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FOR PUBLICATION UNITED STATES COURT OF APPEALS FOR THE NINTH CIRCUIT INTERNATIONAL BROTHERHOOD OF TEAMSTERS; TEAMSTERS JOINT COUNCIL NO. 7; TEAMSTERS JOINT COUNCIL NO. 42; ADVOCATES FOR HIGHWAY AND AUTO SAFETY; TRUCK SAFETY COALITION, Petitioners, OWNER-OPERATOR INDEPENDENT DRIVERS ASSOCIATION, INC., Intervenor, v. U.S. DEPARTMENT OF TRANSPORTATION; FEDERAL MOTOR CARRIER SAFETY ADMINISTRATION; ELAINE L. CHAO, Secretary of the U.S. Department of Transportation; T.F. SCOTT DARLING III, Administrator of the Federal Motor Carrier Safety Administration; UNITED STATES OF AMERICA, Respondents. Nos. 15-70754 16-71137 16-71992 TRAN No. FMCSA-2011-0097 OPINION 2 INT’L BHD. OF TEAMSTERS V. USDOT On Petition for Review of an Order of the Department of Transportation, National Transportation Safety Board Argued and Submitted March 15, 2017 San Francisco, California Filed June 29, 2017 Before: Kim McLane Wardlaw, Ronald M. Gould, and Consuelo M. Callahan, Circuit Judges. Opinion by Judge Wardlaw SUMMARY * Agency The panel denied petitions for review challenging the Federal Motor Carrier Safety Administration’s (“FMCSA”) statutory authority to issue permits for U.S. long-haul operations to Mexico-domiciled trucking companies. The panel held that the International Brotherhood of Teamsters and Intervenor Owner-Operator Independent Drivers Association, Inc. had Article III constitutional standing to challenge the FMSCA’s approval of Mexicodomiciled carriers. The panel further held that the U.S. Troop Readiness, Veterans’ Care, Katrina Recovery, and * This summary constitutes no part of the opinion of the court. It has been prepared by court staff for the convenience of the reader. INT’L BHD. OF TEAMSTERS V. USDOT 3 Iraq Accountability Appropriations Act of 2007 encompassed the Teamsters’ and the Drivers Association’s claims. Finally, the panel held that the Teamsters and the Drivers Association also had third-party organization standing. The panel held that it could not review the petition for review of the issuance of a Pilot Program Report because it was not a final agency action under the Administrative Procedure Act, and dismissed the petition challenging it. The panel held that the FMSCA’s grant of a long-haul operating permit to Mexico-domiciled carrier Trajosa SA de CV, and the denial of the Teamster’s challenge to the permit granting Trajosa operating authority, were reviewable final agency actions. The panel held that it had Hobbs Act jurisdiction for direct appellate review over the petitions for review of the decision to grant Trajosa a permit. The panel held, however, that it could not review the FMSCA’s decision to grant Trajosa an operating permit because the decision whether to grant long-haul authority based on the results of a pilot program is committed to agency discretion by law. The panel held that it could not consider the Drivers Association’s argument – that the FMSCA exceeded its statutory authority in granting a permit to a Mexicodomiciled carrier without requiring the carrier’s drivers to first obtain a U.S. driver’s license – because it was precluded by Int’l Bhd. Of Teamsters v. U.S. Dep’t of Transp., 724 F.3d 206, 210–11 (D.C. Cir. 2013). 4 INT’L BHD. OF TEAMSTERS V. USDOT COUNSEL Eric Brown (argued), Barbara J. Chisholm, and Jonathan Weissglass, Altshuler Berzon LLP San Francisco, California; Henry Jasny, Advocates for Highway and Auto Safety, Washington, D.C.; for Petitioners. Paul Cullen, Jr. (argued), Joyce E. Mayers, and Paul D. Cullen, Sr., The Cullen Law Firm PLLC, Washington, D.C., for Intervenor. Dana Kaersvang (argued) and Michael S. Raab, Attorneys, Appellate Staff; Benjamin C. Mizer, Principal Deputy Assistant Attorney General; Civil Division, United States Department of Justice, Washington, D.C.; Peter J. Plocki, Deputy Assistant General Counsel; Paul M. Geier, Assistant General Counsel; Molly J. Moran, Acting General Counsel; Office of the General Counsel, Office of Litigation and Enforcement, United States Department of Transportation, Washington, D.C.; Charles J. Fromm, Acting Chief Counsel, and Debra S. Straus, Office of Chief Counsel, Federal Motor Carrier Safety Administration, Washington, D.C.; for Respondents. OPINION WARDLAW, Circuit Judge: In the latest chapter of a long-running dispute between Mexico and the United States over Mexico-domiciled trucking companies’ U.S. operations, the Federal Motor Carrier Safety Administration (“FMCSA”) recently began granting permits for U.S. long-haul operations to those companies, concluding that they operate at a level of safety INT’L BHD. OF TEAMSTERS V. USDOT 5 at least equivalent to those of U.S. and Canada-domiciled truckers. Petitioners International Brotherhood of Teamsters, et al. (“Teamsters”) and Intervenor OwnerOperator Independent Drivers Association, Inc. (“Drivers Association”) challenge the FMCSA’s statutory authority to issue those permits. Because none of the parties’ claims is properly before this Court, we deny the petitions for review. I. The present challenge arises from a thirty-five-year-long dispute between Mexico and the United States over crossborder trucking operations. U.S.-domiciled truckers have long opposed the entry of Mexico-domiciled truckers through both the political process and in the courts under the banner of highway safety, though their real concern appears to be preventing the increased competition threatened by the entrance of Mexico-domiciled carriers. Most recently, U.S.domiciled truckers represented by the Teamsters and the Drivers Association challenged the adequacy of a pilot program which Congress required the FMCSA 1 to conduct before granting long-haul operating authority to Mexicodomiciled carriers. See U.S. Troop Readiness, Veterans’ Care, Katrina Recovery, and Iraq Accountability Appropriations Act of 2007, Pub. L. No. 110–28, § 6901, 121 Stat. 112, 183 (2007) (“2007 Act”). This is the Teamsters’ and Drivers Association’s second legal challenge to that program. The first, a challenge to the adequacy of the FMCSA’s plan for conducting the program, The FMCSA is a branch of the Department of Transportation. We follow the parties in describing the Department of Transportation’s actions as those of the FMCSA, except where we discuss statutory obligations that fall specifically on the department itself or the Transportation Secretary. 1 6 INT’L BHD. OF TEAMSTERS V. USDOT was heard in the U.S. Court of Appeals for the D.C. Circuit. Writing for the court, Judge Kavanaugh recounted the relevant history leading up to the pilot program: Before 1982, trucking companies from Canada and Mexico could apply for a permit to operate in the United States. In 1982, concerned that Canada and Mexico were not granting reciprocal access to American trucking companies, Congress passed and President Reagan signed a law that prohibited the U.S. Government from processing permits for companies domiciled in those two countries. The trucking dispute between the United States and Mexico has lingered since then. The United States and Mexico attempted to resolve the impasse when negotiating the North American Free Trade Agreement. After NAFTA took effect in 1994, the U.S. Government announced a program that would gradually allow Mexico-domiciled trucking companies to operate throughout the United States. Soon thereafter, however, the U.S. Government announced that Mexicodomiciled trucking companies would be limited to specified commercial zones in southern border states. Mexico then complained to a NAFTA arbitration panel about that limited access. The panel ruled that the United States had to allow Mexico-domiciled trucking companies to operate throughout the United States. But INT’L BHD. OF TEAMSTERS V. USDOT the panel also explained that the United States could require those companies to comply with the same regulations that apply to American trucking companies. The panel also ruled that if the United States failed to allow Mexico-domiciled trucks to operate throughout the United States, Mexico would be permitted to impose retaliatory tariffs. In response, Congress passed and President George W. Bush signed a law that authorized the Federal Motor Carrier Safety Administration, part of the Department of Transportation, to grant permits to Mexicodomiciled trucking companies so long as the trucking companies complied with U.S. safety requirements. See Pub. L. No. 107–87, § 350, 115 Stat. 833, 864 (2001). As the U.S. Government worked to establish a permitting regime, Congress passed and President Bush signed another law requiring the Department of Transportation to implement a pilot program to ensure that Mexico-domiciled trucks would not make the roads more dangerous. In 2007, the FMCSA instituted a pilot program, but Congress passed and President Obama signed a law that expressly defunded the program before it was completed. After Mexico imposed $2.4 billion in retaliatory tariffs in response, Congress passed and President Obama signed a law reinstating funds for the program. In 2011, the agency again instituted a pilot program, . . . . 7 8 INT’L BHD. OF TEAMSTERS V. USDOT Int’l Bhd. of Teamsters v. U.S. Dep’t of Transp., 724 F.3d 206, 210–11 (D.C. Cir. 2013) (Teamsters I) (citations omitted). The Teamsters and the Drivers Association petitioned the D.C. Circuit to enjoin the pilot program before it began. The Teamsters argued, among other things, that the FMCSA had not planned for the “number of participants necessary to yield statistically valid findings,” as required by statute, 49 U.S.C. § 31315(c)(2)(C), because it had not established a threshold for the number of trucking companies that would need to participate in the pilot program before the agency would deem the program’s results statistically valid, see Pilot Program on the North American Free Trade Agreement (NAFTA) Long-Haul Trucking Provisions, 76 Fed. Reg. 40,420 (July 8, 2011) (“Pilot Program Plan”). Teamsters I, 724 F.3d at 216. The D.C. Circuit rejected this argument, holding that the FMCSA had planned for an adequate sample size by allowing “an unlimited number of trucking companies” to participate in the program. Id. The Drivers Association, meanwhile, argued that the FMCSA’s decision to allow Mexico-domiciled motor carriers to use Mexican driver’s licenses violated other statutory requirements. Id. at 212–13. The D.C. Circuit rejected this contention as well, concluding that “U.S. law permits Mexican truckers to use their Mexican commercial drivers’ licenses and to rely on those licenses as proof of medical fitness to drive.” Id. at 214. The FMCSA completed the pilot program, and in January 2015 released a report detailing its findings. FMCSA, United States-Mexico Cross-Border Long-Haul Trucking Pilot Program Report to Congress (2015) (“Pilot Program Report”). Only thirteen carriers participated in the pilot program. Id. at 2. The Department of Transportation’s INT’L BHD. OF TEAMSTERS V. USDOT 9 Office of Inspector General reviewed the department’s findings and issued its own report, concluding that thirteen drivers was too small a sample from which to draw any inferences about the safety of the entire population of Mexico-domiciled carriers expected to receive long-haul authority within the United States. Office of Inspector General, U.S. Dep’t of Transp., FMCSA Adequately Monitored Its NAFTA Cross-Border Trucking Pilot Program but Lacked a Representative Sample to Project Overall Safety Performance 12–13 (2014). Nevertheless, the FMCSA concluded that the data were representative, for two reasons. First, it noted that Mexican authorities and industry representatives did not expect many more carriers to apply for long-haul authority following full NAFTA implementation than the ones that had applied for provisional authority through the pilot program. Pilot Program Report at 36. Second, the FMCSA concluded that the data were representative because the agency supplemented the data it gathered from the thirteen pilot program participants with data from 952 other Mexicoowned long-haul carriers operating in the U.S. The FMCSA found that “all Mexican carrier groups performed as well as their comparison groups [of U.S. and Canada-domiciled carriers] in the majority of measures used in the study,” and that “[i]n those instances where they did not, the disparity [was] generally small.” Id. at 36. Having analyzed the data, the FMCSA concluded that “Mexico-domiciled motor carriers[] conducting long-haul operations beyond the commercial zones of the United States[] operate at a level of safety levels [sic] that is equivalent to, or greater than, the level of safety of U.S. and Canada-domiciled motor carriers operating within the United States.” Id. Accordingly, the FMCSA 10 INT’L BHD. OF TEAMSTERS V. USDOT “recommend[ed] that no significant changes be made to the Federal Motor Carrier Safety Regulations at this time.” Id. In a letter accompanying the report, U.S. Transportation Secretary Anthony R. Foxx informed Congress that the Department of Transportation would be “taking steps to normalize acceptance of application[s] for authority from Mexico-domiciled trucking companies.” In the present petition (“Teamsters II”), the Teamsters challenge the FMCSA’s grant of long-haul trucking authority to Mexico-domiciled carriers following the completion of the pilot program. They argue that the results of the program were based on an insufficient sample of carriers. The Drivers Association asserts additional claims challenging the statistical validity of the FMCSA’s analysis. It also reiterates its Teamsters I claim that the agency acted unlawfully by allowing drivers for Mexico-domiciled carriers to use Mexico-issued licenses. II. We must evaluate whether the Teamsters and the Drivers Association have standing to bring this suit. Standing has a constitutional as well as a statutory component. A. The Teamsters and the Drivers Association have constitutional standing. To establish that it has constitutional standing, a party must meet three requirements. Lujan v. Defenders of Wildlife, 504 U.S. 555, 560–61 (1992). First, it must show that it has suffered an injury in fact. Id. at 560. Second, it must demonstrate that its injuries are fairly traceable to the INT’L BHD. OF TEAMSTERS V. USDOT 11 allegedly wrongful conduct. Id. at 561. Third, it must show that a favorable ruling would redress its injuries. Id. The D.C. Circuit has recognized that “economic actors suffer an injury in fact when agencies lift regulatory restrictions on their competitors or otherwise allow increased competition against them.” Sherley v. Sebelius, 610 F.3d 69, 72 (D.C. Cir. 2010) (quotation marks and alteration omitted). This doctrine of “competitor standing” is grounded in the “‘basic law of economics’ that increased competition leads to actual injury.” Id. (quoting New World Radio, Inc. v. FCC, 294 F.3d 164, 172 (D.C. Cir. 2002)). In Teamsters I, the D.C. Circuit held that the Teamsters and the Drivers Association had properly alleged an injury in fact “[b]ecause the pilot program allows Mexicodomiciled trucks to compete with [their] members.” 724 F.3d at 212. The D.C. Circuit reasoned that “[t]he causation and redressability requirements of Article III standing are easily satisfied because, absent the pilot program, members of these groups would not be subject to increased competition from Mexico-domiciled trucks operating throughout the United States.” Id. We agree with the D.C. Circuit that the Teamsters and the Drivers Association have constitutional standing to challenge the FMCSA’s approval of Mexico-domiciled carriers. The FMCSA’s grant of long-haul operating authority to Mexico-domiciled carriers has introduced new competition into the market, making it more difficult for stateside truckers to profit. This is sufficient to establish Article III injury. The element of redressability is also easily satisfied. If we were to resolve the petitions in favor of the Teamsters and the Drivers Association and conclude that the FMCSA 12 INT’L BHD. OF TEAMSTERS V. USDOT exceeded its authority by granting long-haul permits to Mexico-domiciled carriers, the members of the Teamsters and the Drivers Association would face less competition from Mexico-domiciled carriers, and would thus be better off. B. The 2007 Act encompasses the Teamsters’ and the Drivers Association’s claims. The D.C. Circuit also concluded that the Teamsters and the Drivers Association met the “zone of interests” test. Id. This test is often described as “prudential” standing. However, the Supreme Court recently clarified that the proper way to think about the issue is to ask “whether a legislatively conferred cause of action encompasses a particular plaintiff’s claim,” using “traditional tools of statutory interpretation.” Lexmark Int’l, Inc. v. Static Control Components, Inc., —U.S.—, 134 S. Ct. 1377, 1387 (2014). In Teamsters I, the D.C. Circuit reasoned that, “In authorizing the pilot program, Congress balanced a variety of interests, including safety, American truckers’ economic well-being, foreign trade, and foreign relations.” 724 F.3d at 212. Thus, the court concluded that the Teamsters’ and the Drivers Association’s claims were “plainly within the zone of interests of the statutes governing the pilot program.” Id. We agree with the D.C. Circuit’s analysis and hold that the claims of the Teamsters and the Drivers Association fall within the 2007 Act’s zone of interests. C. The Teamsters and the Drivers Association also have third-party organizational standing. An organization has standing to assert the interests of its members where “(a) its members would otherwise have INT’L BHD. OF TEAMSTERS V. USDOT 13 standing to sue in their own right; (b) the interests it seeks to protect are germane to the organization’s purpose; and (c) neither the claim asserted nor the relief requested requires the participation of individual members in the lawsuit.” Hunt v. Wash. State Apple Advert. Comm’n, 432 U.S. 333, 343 (1977). The D.C. Circuit concluded that the Teamsters and the Drivers Association both had thirdparty organizational standing because “[t]heir members are hurt by increased competition, and the groups exist to protect the economic interests of their members.” Teamsters I, 724 F.3d at 212. We agree with the D.C. Circuit on this point, as well. “[T]he presence of one party with standing is sufficient to satisfy Article III’s case-or-controversy requirement.” Rumsfeld v. Forum for Acad. & Inst’l Rights, Inc., 547 U.S. 47, 52 n.2 (2006). Accordingly, we need not evaluate whether the Teamsters’ co-petitioners have standing. III. Petitioners bring their challenge under the Administrative Procedure Act (“APA”), 5 U.S.C. § 706. The APA requires courts to set aside final agency action that is “arbitrary, capricious, an abuse of discretion, or otherwise not in accordance with law,” id. § 706(2)(A), or “in excess of statutory jurisdiction, authority, or limitations, or short of statutory right,” id. § 706(2)(C). However, the APA does not provide for judicial review of agency action that is not final, id. § 704, or that is “committed to agency discretion by law,” id. § 701(a)(2). A. The grant of a long-haul operating permit to a Mexico-domiciled carrier and the denial of the Teamsters’ challenge to that grant are final agency actions. 14 INT’L BHD. OF TEAMSTERS V. USDOT Section 704 of the APA provides for judicial review of “[a]gency action made reviewable by statute and final agency action for which there is no other adequate remedy in a court.” 5 U.S.C. § 704. The Supreme Court has identified two conditions for agency action to be deemed final within the meaning of § 704. First, “the action must mark the consummation of the agency’s decisionmaking process.” Bennett v. Spear, 520 U.S. 154, 177–78 (1997) (internal quotation marks omitted). Second, “the action must be one by which rights or obligations have been determined, or from which legal consequences will flow.” Id. at 178 (internal quotation marks omitted). The Teamsters filed three separate petitions in this Court to ensure that they were bringing a reviewable challenge to final agency action. They filed petitions for review of the Pilot Program Report; of the FMCSA’s grant of Provisional Motor Carrier Operating Authority to a particular Mexicodomiciled carrier, Trajosa SA de CV (“Trajosa”); and of the FMCSA’s denial of the Teamsters’ protest to Trajosa’s permit application. We have consolidated all three petitions for review. The FMCSA’s grant of a long-haul operating permit to Trajosa marked the consummation of the agency’s decisionmaking process to grant long-haul permits to Mexico-domiciled carriers. Legal consequences flowed from the decision, because it allowed Trajosa to operate lawfully anywhere in the United States. Thus, the issuance of the permit was final agency action. The FMCSA’s denial of the Teamsters’ challenge to the permit granting Trajosa operating authority is also final agency action. The denial marked the consummation of the agency’s resolution of the Teamsters’ challenge, and had legal consequences because it enabled Trajosa to proceed INT’L BHD. OF TEAMSTERS V. USDOT 15 with its operations. See Wind River Mining Corp. v. United States, 946 F.2d 710, 716 (9th Cir. 1991) (rejection of administrative challenge to agency decision was final agency action). However, the issuance of the Pilot Program Report was not final agency action. The report had no legal consequences. To be sure, it was the final step in completing the pilot program, clearing the way for the permitting of Mexico-domiciled carriers. But the submission of the report did not change the legal situation, because the FMCSA maintained discretion over whether or not to begin issuing permits to Mexico-domiciled carriers. See 2007 Act § 6901(a). In other words, the FMCSA could have lawfully declined to issue permits despite completing the pilot program. Therefore, we may not review the Pilot Program Report, and must dismiss the petition challenging it. However, that the issuance of the Pilot Program Report was not final agency action does not affect our review of the Teamsters’ and the Drivers Association’s claims, because the substance of those claims is identical across the three petitions. Accordingly, we proceed to evaluate those claims, as raised in the Teamsters’ other two petitions. B. We have Hobbs Act jurisdiction over the petition for review of the decision to grant Trajosa a permit. Ordinarily, a party must file a petition for review in the district court in the first instance. However, the Hobbs Act provides for direct appellate review of “rules, regulations, or final orders” of the Transportation Secretary. 28 U.S.C. § 2342(3)(A). The FMCSA concedes that the Hobbs Act provides for jurisdiction over the grant of operating authority to Trajosa. That grant was plainly a “final order” within the meaning of § 2342(3)(A). See Carpenter v. Dep’t of 16 INT’L BHD. OF TEAMSTERS V. USDOT Transp., 13 F.3d 313, 317 (9th Cir. 1994). Thus, we may review the Teamsters’ and the Drivers Association’s claims in the first instance. C. Whether to grant long-haul authority based on the results of the pilot program is “committed to agency discretion by law” and is thus unreviewable. As in Teamsters I, the parties’ challenge here is grounded in the 2007 Act’s requirement that the FMCSA conduct a pilot program before granting long-haul operating authority to Mexico-domiciled carriers: (a) Hereafter, funds limited or appropriated for the Department of Transportation may be obligated or expended to grant authority to a Mexico-domiciled motor carrier to operate beyond United States municipalities and commercial zones on the United StatesMexico border only to the extent that— (1) granting such authority is first tested as part of a pilot program; (2) such pilot program complies with the requirements of section 350 of Public Law 107–87 and the requirements of section 31315(c) of title 49, United States Code, related to pilot programs; and (3) simultaneous and comparable authority to operate within Mexico is made available to motor carriers domiciled in the United States. 2007 Act § 6901(a). INT’L BHD. OF TEAMSTERS V. USDOT 17 This statutory language is straightforward. Section 6901(a)(1) requires the Secretary to conduct a “test” of the Department of Transportation’s authority to issue long-haul permits. In turn, § 6901(a)(2) explains that a “test” is only valid if it complies with two other statutes: the law passed by Congress and signed by President Bush in 2001 that sets out the substantive safety requirements for Mexicodomiciled carriers conducting long-haul operations in the United States, Pub. L. No. 107–87, § 350, 115 Stat. 833, 864 (2001) (“2001 Act”); and 49 U.S.C. § 31315(c), which establishes general requirements with which all pilot programs conducted by the Department of Transportation must comply. The Teamsters argue that the FMCSA’s conclusion in the Pilot Program Report that Mexico-domiciled carriers would operate safely was unsupported by the data the agency collected through the program, because it relied on too small a sample. Thus, the Teamsters reason, the FMCSA lacked authority to finalize the pilot program and grant Trajosa an operating permit. However, the source of the requirement that the pilot program “test” result in data that meet some statutorily unarticulated threshold of statistical validity is unclear. Apart from the requirements in § 6901(a)(2), § 6901(a) imposes no express requirements on the pilot program “test.” Nor do any other provisions of the 2007 Act mandate a particular level of statistical significance in the data generated through the pilot program. By its express terms, § 6901(b) imposes reporting requirements that apply only “[p]rior to the initiation of the pilot program.” 2007 Act § 6901(b) (emphasis added). And § 6901(c) only imposes reporting requirements on the Inspector General of the Department of Transportation. It does not require the 18 INT’L BHD. OF TEAMSTERS V. USDOT Transportation Secretary to take any action in response to the report. Given that § 6901(a)(2) expressly describes the substantive requirements with which the Secretary must comply in conducting the pilot program, we reject the Teamsters’ invitation to find an implied requirement of statistical validity in the 2007 Act’s other provisions. Accordingly, if the 2007 Act imposes any such requirement on the results of the pilot program, this requirement would be found in either the 2001 Act or 49 U.S.C. § 31315(c), the two statutes cited in § 6901(a)(2) of the 2007 Act. The Teamsters do not argue that the 2001 Act imposes any requirements relevant here. However, they do find a requirement of statistical validity in 49 U.S.C. § 31315(c)(2), the same provision under which they challenged the pilot program plan: (2) . . . The Secretary shall include, at a minimum, the following elements in each pilot program plan: . . . (C) A reasonable number of participants necessary to yield statistically valid findings. 49 U.S.C. § 31315(c)(2). The plain language of § 31315(c)(2) forecloses the Teamsters’ contention that this provision imposes a requirement of statistical validity on the data yielded by the pilot program. By its express terms, § 31315(c)(2) applies to “pilot program plan[s].” Id. § 31315(c)(2). If Congress had wanted the statute to apply to “results” in addition to “plans,” it would have said so. We need look no further than the statute’s plain language to arrive at this conclusion. We thus reject the Teamsters’ argument that the 2007 Act imposes any requirements of sample size or statistical INT’L BHD. OF TEAMSTERS V. USDOT 19 validity on the pilot program’s results before the FMCSA may make its decision. The 2007 Act entrusts the Secretary with evaluating the results of the pilot program and deciding whether to grant long-haul authority to Mexico-domiciled carriers in light of those results. In other words, the 2007 Act commits these decisions to the Secretary’s discretion, and the Secretary may include as the basis for its ultimate decision other relevant and logical factors, as it did here. Agency action “committed to agency discretion by law” is exempt from APA review. 5 U.S.C. § 701(a)(2); Heckler v. Chaney, 470 U.S. 821, 830–31 (1985). This exemption applies where “[a] statute is drawn so that a court would have no meaningful standard against which to judge the agency’s exercise of discretion.” Heckler, 470 U.S. at 830. A statute need not expressly preclude review for the agency’s action to be “committed to agency discretion.” 33 Charles Alan Wright & Charles H. Koch, Jr., Federal Practice & Procedure § 8392 (1st ed. 2017). Rather, the statute may simply leave nothing for the courts to review, vesting all authority to the agency. Id. The 2007 Act provides “no meaningful standard against which to judge the agency’s exercise of discretion” in interpreting the data generated through the pilot program and granting long-haul operating permits to Mexico-domiciled carriers. Heckler, 470 U.S. at 830. Accordingly, the FMCSA’s decision to grant Trajosa a long-haul operating permit is “committed to agency discretion by law,” id. at 835, and is exempt from our review. The Teamsters and the Drivers Association maintain that we could still find the FMCSA’s decision “arbitrary and capricious” in violation of APA § 706(2)(A). However, arbitrary and capricious review does not apply in the absence of a statutory benchmark against which to measure an 20 INT’L BHD. OF TEAMSTERS V. USDOT agency’s exercise of discretion. “[I]f no judicially manageable standards are available for judging how and when an agency should exercise its discretion, then it is impossible to evaluate agency action for ‘abuse of discretion.’” Heckler, 470 U.S. at 830; see also Or. Nat. Res. Council v. Thomas, 92 F.3d 792, 798–99 (9th Cir. 1996) (“[W]here there is no law to apply for purposes of section 701(a)(2), it is legally irrelevant whether an agency has made a ‘finding’ that is ‘contrary to the evidence before it’ or that’s ‘so implausible that it couldn't be ascribed to a difference in view or the product of agency expertise.’” (quoting Motor Vehicles Mfrs. Ass’n of United States, Inc. v. State Farm Mut. Automobile Ins. Co., 463 U.S. 29, 43 (1983))). Accordingly, we may not review the FMCSA’s decision to grant Trajosa an operating permit. 2 IV. The Drivers Association suggests a second reason why the FCMSA’s grant of a long-haul permit to a Mexicodomiciled carrier violates the APA. It contends that the FMCSA exceeded its statutory authority in granting a permit to a Mexico-domiciled carrier without requiring the carrier’s drivers to first obtain a U.S. driver’s license. However, we may not consider this argument, either, for it is precluded by Teamsters I. Because we lack jurisdiction to review claims based on the statistical foundation for the FMCSA’s decision to grant Mexicodomiciled carriers long-haul operating authority, we also reject the Drivers Association’s claim that the FMCSA’s refusal to supplement the administrative record with additional statistical information was arbitrary and capricious. In a separately filed order, we deny the Drivers Association’s motion as moot. 2 INT’L BHD. OF TEAMSTERS V. USDOT 21 “The preclusive effect of a federal-court judgment is determined by federal common law.” Taylor v. Sturgell, 553 U.S. 880, 891 (2008). Under federal common law, issue preclusion “bars successive litigation of an issue of fact or law actually litigated and resolved in a valid court determination essential to [a] prior judgment, even if the issue recurs in the context of a different claim.” Id. at 892 (internal quotation marks omitted). Teamsters I rejected on the merits the Drivers Asssociation’s claim that the FMCSA lacked authority to allow foreign carriers to operate without U.S. driver’s licenses. That decision was essential to the court’s decision to deny relief. The Drivers Association contends that the issues in the two suits are different because the Teamsters I court only reviewed whether American driver’s licenses were required in the specific context of the pilot program. However, nothing in the Teamsters I opinion suggests that its decision was so limited. The D.C. Circuit’s conclusion was simple and unambiguous: Congress had decided “to allow Mexican truckers with Mexican commercial drivers’ licenses to drive on U.S. roads.” Teamsters I, 724 F.3d at 213. Accordingly, the issues are identical, and the Drivers Association may not raise the same argument here. V. The parties do not raise any arguments the merits of which we may review. PETITIONS DENIED.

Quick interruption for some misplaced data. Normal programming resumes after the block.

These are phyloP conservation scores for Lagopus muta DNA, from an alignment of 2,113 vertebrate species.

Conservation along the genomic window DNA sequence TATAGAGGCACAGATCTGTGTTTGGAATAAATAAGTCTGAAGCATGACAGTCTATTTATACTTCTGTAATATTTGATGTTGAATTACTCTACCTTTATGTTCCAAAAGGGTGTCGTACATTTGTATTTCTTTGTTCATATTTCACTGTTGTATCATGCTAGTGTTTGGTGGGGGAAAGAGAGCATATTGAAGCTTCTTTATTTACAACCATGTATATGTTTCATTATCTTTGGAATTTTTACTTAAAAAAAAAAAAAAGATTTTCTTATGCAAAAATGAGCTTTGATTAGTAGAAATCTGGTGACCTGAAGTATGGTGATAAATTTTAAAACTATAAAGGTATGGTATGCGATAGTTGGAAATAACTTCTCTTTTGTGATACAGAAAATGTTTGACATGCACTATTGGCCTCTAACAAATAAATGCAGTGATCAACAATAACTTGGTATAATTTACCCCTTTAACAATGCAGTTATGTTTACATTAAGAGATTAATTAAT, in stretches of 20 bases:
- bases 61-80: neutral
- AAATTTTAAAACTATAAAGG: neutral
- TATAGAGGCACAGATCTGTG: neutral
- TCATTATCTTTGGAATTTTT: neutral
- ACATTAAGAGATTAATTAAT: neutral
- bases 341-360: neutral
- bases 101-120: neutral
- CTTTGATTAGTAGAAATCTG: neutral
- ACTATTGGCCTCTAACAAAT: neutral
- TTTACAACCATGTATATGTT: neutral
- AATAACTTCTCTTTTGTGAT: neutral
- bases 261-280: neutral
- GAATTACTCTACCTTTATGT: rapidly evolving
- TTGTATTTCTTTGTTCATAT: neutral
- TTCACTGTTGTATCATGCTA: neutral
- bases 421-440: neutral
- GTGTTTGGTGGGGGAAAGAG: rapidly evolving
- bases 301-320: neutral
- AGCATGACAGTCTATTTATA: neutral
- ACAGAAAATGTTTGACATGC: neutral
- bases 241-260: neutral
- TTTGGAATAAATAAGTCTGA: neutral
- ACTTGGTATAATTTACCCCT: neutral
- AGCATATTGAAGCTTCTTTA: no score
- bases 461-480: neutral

Primary Holding
Petitions for review of the FMCSA's statutory authority to issue permits for U.S. long-haul operations to Mexico-domiciled trucking companies denied.